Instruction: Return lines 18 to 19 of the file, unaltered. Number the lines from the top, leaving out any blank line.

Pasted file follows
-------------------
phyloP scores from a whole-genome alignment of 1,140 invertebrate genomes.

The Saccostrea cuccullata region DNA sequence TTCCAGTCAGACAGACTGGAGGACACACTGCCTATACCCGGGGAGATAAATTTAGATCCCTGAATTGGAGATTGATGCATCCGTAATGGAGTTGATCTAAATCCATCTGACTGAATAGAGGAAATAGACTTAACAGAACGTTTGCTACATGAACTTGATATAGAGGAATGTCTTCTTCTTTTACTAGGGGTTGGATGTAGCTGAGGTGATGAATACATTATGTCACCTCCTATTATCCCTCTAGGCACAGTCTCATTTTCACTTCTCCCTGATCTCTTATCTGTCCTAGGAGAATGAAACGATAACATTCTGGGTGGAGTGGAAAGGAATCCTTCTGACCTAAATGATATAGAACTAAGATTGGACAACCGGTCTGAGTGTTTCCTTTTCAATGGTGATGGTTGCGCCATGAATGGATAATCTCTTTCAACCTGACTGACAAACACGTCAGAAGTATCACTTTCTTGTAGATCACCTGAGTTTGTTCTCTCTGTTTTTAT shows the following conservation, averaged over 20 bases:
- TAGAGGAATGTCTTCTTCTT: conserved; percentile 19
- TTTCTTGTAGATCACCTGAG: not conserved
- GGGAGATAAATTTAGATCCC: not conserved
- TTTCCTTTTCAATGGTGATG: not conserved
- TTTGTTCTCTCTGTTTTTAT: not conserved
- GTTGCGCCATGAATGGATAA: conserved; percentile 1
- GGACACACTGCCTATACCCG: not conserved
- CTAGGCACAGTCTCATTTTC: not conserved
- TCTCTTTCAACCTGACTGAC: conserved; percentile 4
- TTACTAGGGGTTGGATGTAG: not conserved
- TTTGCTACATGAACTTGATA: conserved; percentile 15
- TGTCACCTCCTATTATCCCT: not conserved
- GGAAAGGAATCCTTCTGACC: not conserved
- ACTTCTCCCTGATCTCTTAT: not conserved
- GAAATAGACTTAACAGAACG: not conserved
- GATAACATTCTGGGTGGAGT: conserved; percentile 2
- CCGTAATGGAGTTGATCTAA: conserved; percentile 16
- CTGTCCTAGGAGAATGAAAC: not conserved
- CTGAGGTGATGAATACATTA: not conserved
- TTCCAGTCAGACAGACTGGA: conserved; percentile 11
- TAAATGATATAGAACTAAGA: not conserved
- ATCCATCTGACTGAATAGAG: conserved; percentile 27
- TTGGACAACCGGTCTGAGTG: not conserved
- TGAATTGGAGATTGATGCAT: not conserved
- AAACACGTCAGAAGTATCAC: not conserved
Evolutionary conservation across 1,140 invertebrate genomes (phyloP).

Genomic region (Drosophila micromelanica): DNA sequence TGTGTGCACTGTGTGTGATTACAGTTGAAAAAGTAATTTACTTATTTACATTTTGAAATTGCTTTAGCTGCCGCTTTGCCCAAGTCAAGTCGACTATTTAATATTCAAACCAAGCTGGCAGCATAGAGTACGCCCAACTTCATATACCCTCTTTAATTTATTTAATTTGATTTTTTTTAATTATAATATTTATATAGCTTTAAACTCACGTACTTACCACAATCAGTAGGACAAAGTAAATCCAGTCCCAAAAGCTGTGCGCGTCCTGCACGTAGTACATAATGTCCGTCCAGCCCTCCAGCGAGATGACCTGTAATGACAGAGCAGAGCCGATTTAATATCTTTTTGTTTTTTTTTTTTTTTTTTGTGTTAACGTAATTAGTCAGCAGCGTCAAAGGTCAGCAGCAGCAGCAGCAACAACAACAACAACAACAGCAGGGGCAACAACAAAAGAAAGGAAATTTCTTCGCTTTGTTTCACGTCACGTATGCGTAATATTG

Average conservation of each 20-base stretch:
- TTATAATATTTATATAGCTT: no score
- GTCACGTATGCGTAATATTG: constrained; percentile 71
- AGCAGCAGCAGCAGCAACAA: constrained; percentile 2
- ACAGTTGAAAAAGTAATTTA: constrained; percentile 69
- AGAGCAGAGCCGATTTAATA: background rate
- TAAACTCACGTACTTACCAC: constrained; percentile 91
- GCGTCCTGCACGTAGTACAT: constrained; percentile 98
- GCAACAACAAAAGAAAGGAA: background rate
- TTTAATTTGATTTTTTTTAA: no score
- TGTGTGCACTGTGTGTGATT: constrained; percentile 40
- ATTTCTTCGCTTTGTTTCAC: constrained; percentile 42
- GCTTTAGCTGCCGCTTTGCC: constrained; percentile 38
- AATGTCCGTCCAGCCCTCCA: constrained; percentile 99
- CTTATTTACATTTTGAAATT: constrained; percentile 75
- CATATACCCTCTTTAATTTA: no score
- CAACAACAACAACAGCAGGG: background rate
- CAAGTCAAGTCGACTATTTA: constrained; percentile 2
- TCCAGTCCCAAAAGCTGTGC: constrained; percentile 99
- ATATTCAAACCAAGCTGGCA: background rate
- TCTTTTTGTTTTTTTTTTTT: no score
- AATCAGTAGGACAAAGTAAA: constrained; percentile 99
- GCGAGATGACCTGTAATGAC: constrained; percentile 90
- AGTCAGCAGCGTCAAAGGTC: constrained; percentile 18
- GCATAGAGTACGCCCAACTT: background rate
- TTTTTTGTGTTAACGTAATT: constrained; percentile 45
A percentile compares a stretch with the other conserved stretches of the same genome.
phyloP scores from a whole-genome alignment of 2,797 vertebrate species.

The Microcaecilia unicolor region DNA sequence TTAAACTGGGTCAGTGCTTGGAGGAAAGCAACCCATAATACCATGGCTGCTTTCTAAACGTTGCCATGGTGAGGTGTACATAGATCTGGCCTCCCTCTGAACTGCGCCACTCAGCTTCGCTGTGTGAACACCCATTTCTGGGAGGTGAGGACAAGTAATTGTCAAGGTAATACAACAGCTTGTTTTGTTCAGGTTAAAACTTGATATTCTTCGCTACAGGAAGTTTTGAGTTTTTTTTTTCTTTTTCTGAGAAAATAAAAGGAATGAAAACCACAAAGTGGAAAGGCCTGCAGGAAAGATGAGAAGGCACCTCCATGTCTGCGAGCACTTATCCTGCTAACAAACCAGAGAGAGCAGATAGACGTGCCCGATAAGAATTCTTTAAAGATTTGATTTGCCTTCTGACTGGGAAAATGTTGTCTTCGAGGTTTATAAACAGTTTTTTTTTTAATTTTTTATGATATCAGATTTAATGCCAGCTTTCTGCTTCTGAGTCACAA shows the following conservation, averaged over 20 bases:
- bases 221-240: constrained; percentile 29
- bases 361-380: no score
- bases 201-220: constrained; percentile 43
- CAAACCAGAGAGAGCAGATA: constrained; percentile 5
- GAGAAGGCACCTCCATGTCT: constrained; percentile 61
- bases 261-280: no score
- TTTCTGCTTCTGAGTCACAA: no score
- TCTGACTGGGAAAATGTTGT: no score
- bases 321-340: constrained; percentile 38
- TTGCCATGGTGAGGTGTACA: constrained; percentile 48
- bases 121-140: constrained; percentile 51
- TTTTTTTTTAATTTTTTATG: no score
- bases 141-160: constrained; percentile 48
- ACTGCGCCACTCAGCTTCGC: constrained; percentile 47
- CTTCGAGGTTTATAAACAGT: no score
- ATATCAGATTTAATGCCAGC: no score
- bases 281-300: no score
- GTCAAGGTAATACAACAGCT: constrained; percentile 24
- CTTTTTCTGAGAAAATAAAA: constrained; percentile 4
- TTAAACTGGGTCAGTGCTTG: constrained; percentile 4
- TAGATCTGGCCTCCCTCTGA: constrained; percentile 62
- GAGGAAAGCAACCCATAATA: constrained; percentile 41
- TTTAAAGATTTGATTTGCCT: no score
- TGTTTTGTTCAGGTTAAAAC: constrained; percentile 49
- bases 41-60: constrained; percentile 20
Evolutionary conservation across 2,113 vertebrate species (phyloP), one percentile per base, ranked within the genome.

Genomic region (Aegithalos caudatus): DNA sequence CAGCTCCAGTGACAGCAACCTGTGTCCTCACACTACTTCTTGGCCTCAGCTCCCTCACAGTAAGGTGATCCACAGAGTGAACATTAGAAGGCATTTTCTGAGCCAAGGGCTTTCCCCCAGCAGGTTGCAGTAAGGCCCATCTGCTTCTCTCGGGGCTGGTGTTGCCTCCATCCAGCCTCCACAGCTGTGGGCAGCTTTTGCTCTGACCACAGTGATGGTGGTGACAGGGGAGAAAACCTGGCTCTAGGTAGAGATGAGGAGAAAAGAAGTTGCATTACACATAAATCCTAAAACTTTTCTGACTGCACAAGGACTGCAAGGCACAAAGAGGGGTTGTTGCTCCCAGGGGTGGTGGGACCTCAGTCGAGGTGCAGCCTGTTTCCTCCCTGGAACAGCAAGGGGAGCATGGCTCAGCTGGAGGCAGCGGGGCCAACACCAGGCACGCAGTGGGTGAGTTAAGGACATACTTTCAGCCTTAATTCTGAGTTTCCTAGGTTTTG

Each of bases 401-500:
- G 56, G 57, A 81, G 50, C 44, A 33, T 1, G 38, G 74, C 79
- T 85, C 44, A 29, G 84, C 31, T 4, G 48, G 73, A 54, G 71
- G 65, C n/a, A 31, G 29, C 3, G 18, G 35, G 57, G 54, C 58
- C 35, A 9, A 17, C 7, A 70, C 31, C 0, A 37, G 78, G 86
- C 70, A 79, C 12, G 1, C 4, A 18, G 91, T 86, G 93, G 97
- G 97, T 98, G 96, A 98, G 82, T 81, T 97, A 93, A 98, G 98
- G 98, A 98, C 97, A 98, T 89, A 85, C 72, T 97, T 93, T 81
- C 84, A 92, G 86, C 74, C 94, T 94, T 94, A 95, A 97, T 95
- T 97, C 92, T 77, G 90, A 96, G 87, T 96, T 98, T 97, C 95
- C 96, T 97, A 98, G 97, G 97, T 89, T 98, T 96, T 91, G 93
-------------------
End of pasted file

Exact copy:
- GATAACATTCTGGGTGGAGT: conserved; percentile 2
- CCGTAATGGAGTTGATCTAA: conserved; percentile 16